(44) See, for example, Walter J. Ong, Orality and Literacy: The Technologizing of the Word, 2nd ed. (New York: Routledge, 2002).

(45) For the gifts of subtilitas, agilitas and claritas, see ST Supplementum, qq. 83-85; q. 95 considers these in relation to the risen Christ.

(46) Some years ago, philosophically minded theologians began speaking of the world as "God's Body." Oddly, in one influential instance of this new univocity of "body," we find no reference to the Body of Christ. See Grace M. Jantzen, God's World, God's Body (London: Darton, Longman, & Todd, 1984). But, even in a more general perspective, the divine Spirit is not a partial principle informing matter as another partial principle, to constitute one more complete reality. God is not a part of anything. In the venerable hylomorphic tradition, the soul is transcendentally related to matter to form the body-person. But God freely relates to the world as a theater of divine activity and self-disclosure: apart from the singularity of the incarnation of the Word, there is no question of divine embodiment in creation, whatever the metaphors employed for the divine immanence. Thus, the eschatological and transformative dimensions of the bodily analogy are not given their due. See also John A. T. Robinson, The Body: A Study in Pauline Theology (London: SCM, 1952).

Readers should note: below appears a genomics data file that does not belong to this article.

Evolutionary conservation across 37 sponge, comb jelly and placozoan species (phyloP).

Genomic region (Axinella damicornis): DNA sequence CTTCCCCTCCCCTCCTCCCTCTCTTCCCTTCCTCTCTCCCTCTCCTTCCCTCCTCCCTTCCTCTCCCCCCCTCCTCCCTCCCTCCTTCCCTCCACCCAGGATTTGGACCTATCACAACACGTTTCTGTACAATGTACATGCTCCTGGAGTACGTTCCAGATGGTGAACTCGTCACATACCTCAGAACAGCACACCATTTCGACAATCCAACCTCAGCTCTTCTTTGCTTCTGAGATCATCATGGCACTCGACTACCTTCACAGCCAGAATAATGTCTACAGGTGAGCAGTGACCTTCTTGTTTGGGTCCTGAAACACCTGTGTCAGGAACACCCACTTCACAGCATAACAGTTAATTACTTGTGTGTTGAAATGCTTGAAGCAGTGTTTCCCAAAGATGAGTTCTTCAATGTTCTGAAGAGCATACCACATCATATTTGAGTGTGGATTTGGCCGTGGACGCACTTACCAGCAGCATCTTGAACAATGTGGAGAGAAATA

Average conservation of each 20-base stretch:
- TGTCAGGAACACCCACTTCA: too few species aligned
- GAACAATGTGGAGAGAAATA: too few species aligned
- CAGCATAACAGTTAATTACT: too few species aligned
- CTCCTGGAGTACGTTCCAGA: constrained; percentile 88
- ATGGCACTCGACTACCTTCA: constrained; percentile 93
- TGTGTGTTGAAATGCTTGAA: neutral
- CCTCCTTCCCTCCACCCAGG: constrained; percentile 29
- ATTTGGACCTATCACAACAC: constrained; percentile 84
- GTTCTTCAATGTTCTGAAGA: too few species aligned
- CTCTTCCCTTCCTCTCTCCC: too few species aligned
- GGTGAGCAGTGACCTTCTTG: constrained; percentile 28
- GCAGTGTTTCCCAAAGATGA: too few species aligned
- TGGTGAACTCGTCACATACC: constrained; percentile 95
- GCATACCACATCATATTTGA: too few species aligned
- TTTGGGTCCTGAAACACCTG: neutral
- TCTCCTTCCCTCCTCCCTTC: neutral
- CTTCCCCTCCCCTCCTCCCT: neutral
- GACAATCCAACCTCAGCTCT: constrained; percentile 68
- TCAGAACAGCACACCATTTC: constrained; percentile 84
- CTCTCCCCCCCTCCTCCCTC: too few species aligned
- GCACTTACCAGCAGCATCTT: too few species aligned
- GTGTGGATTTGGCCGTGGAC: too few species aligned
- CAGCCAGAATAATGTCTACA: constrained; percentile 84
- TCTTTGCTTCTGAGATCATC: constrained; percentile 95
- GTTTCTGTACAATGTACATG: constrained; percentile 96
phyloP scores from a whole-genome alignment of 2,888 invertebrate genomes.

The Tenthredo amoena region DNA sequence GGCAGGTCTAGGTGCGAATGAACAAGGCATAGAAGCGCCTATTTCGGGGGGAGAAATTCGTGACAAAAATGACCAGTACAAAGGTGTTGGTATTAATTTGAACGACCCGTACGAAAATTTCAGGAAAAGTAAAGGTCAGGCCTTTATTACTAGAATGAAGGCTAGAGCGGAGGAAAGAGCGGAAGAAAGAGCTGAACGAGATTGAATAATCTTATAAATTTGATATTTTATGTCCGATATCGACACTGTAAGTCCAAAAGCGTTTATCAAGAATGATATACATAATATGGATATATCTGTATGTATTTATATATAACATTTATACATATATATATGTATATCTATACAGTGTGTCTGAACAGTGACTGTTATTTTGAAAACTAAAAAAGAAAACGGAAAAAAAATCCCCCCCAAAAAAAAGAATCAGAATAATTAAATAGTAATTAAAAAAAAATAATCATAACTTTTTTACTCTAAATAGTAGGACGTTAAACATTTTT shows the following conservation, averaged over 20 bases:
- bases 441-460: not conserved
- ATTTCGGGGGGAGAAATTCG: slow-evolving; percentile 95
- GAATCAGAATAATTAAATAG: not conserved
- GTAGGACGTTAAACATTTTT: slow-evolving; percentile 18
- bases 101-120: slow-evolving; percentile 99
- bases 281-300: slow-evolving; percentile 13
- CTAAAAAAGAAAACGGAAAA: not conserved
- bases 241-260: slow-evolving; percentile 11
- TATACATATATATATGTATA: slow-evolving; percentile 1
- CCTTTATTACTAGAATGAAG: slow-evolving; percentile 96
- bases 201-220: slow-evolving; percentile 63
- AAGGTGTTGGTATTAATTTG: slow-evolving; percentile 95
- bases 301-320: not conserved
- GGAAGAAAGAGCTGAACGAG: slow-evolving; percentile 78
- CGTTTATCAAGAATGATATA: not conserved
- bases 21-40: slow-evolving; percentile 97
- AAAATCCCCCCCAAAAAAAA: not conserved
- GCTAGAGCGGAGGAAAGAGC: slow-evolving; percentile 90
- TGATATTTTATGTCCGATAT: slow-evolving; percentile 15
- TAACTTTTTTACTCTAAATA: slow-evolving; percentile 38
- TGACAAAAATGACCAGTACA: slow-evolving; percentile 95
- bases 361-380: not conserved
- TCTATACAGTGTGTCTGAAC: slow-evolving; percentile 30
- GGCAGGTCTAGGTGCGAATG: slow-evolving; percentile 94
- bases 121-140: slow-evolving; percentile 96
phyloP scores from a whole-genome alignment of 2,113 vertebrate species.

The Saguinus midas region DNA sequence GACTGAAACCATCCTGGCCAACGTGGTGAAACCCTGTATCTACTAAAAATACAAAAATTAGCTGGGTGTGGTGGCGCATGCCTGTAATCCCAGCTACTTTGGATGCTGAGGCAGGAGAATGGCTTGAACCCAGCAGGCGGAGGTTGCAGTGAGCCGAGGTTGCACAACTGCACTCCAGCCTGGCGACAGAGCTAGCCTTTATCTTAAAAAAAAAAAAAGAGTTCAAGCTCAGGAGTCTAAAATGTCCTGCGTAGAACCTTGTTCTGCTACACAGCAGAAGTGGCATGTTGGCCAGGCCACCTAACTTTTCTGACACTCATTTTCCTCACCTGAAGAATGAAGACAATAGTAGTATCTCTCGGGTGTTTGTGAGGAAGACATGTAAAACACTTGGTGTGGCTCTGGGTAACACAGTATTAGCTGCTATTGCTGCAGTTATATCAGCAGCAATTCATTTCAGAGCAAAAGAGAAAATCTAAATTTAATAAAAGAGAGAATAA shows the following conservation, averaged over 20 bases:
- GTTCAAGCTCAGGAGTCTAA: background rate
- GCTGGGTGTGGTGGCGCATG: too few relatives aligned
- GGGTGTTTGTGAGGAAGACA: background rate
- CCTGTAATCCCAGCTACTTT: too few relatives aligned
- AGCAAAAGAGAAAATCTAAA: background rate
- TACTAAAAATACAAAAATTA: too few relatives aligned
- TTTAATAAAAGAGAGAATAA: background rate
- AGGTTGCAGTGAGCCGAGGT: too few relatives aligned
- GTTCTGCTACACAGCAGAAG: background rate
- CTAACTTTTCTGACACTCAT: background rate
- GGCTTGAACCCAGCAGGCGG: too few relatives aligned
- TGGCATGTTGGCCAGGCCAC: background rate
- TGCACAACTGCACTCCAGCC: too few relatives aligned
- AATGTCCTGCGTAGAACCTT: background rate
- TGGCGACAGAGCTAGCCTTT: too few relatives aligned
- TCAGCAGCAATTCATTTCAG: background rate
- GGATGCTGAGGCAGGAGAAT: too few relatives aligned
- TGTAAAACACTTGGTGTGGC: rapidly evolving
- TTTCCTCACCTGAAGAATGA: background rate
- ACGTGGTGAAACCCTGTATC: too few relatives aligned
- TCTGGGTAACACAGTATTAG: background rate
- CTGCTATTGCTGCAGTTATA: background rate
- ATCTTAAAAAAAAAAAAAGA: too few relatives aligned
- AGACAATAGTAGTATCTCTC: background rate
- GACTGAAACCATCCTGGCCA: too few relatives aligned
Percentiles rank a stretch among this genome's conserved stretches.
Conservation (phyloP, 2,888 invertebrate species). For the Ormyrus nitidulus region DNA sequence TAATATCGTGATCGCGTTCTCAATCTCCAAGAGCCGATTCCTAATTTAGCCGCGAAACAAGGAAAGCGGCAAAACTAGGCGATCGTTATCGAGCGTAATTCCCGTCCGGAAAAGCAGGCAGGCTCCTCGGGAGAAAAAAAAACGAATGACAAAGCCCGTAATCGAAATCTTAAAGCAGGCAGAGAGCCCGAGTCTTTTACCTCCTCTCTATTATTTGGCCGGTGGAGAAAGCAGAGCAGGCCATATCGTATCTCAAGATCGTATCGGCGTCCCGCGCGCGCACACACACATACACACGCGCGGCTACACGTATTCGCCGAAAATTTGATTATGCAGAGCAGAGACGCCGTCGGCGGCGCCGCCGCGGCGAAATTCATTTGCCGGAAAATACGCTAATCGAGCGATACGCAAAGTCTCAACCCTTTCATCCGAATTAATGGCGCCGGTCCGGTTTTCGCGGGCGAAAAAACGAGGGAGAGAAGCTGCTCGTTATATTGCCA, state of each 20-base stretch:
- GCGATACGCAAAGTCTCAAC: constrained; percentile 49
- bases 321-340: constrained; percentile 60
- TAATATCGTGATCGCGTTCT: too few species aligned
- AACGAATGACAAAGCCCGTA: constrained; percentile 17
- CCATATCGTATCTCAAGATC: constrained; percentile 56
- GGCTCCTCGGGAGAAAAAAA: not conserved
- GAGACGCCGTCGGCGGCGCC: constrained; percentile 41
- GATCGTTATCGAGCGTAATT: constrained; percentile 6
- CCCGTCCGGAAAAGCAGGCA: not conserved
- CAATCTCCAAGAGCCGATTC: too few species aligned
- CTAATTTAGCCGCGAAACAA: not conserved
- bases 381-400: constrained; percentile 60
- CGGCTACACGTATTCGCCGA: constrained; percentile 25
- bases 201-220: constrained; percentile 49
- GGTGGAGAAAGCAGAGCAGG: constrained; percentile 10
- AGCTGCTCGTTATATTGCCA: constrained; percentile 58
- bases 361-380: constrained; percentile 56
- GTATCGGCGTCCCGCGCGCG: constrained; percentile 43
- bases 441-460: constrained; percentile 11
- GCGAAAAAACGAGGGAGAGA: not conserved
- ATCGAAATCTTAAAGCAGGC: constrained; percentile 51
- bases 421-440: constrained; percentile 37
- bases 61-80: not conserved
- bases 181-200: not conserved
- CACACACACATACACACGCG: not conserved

(47) Quid est ergo credere in eum? Credendo amare, credendo diligere, credendo in eum ire, et eius membris incorporari (Augustine, Tractatus in Evangelium Joannis, Tr. 29, 6 [on Jn 6:29] [PL 35.1631]).

(48) Vatican II, The Constitution on the Sacred Liturgy, Sacrosanctum concilium no. 10, ii_vatican_council/documents/vat-iiconst_19631204_ sacrosanctum-concilium_en.html (accessed July 26, 2010).

(49) As Mary L. Coloe (Dwelling in the Household of God: Johannine Ecclesiology and Spirituality [Collegeville, Minn.: Liturgical, 2007]), points out, it is not a matter merely of future existence in a divine realm but of God dwelling with us in the world, in the great household of faith (see also 1 Pt 3:21-22; Acts 3:21).

ANTHONY J. KELLY, C.Ss.R., with his D.Theol. from the Pontificio Ateneo S. Anselmo in Rome, is a Professor of Theology in the Faculty of Theology and Philosophy at Australian Catholic University in Canberra, and since 2004 has been a member of the International Theological Commission. His areas of special competence include the interdisciplinary framework of theological method, trinitarian theology, and the Thomistic tradition. The Resurrection Effect: Transforming Christian Life and Thought (2008) and Eschatology and Hope (2006) are his most recently published monographs. In progress is a study entitled "The Unity of the Trinity and Its Interfaith Significance."
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Author:Kelly, Anthony J.
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Date:Dec 1, 2010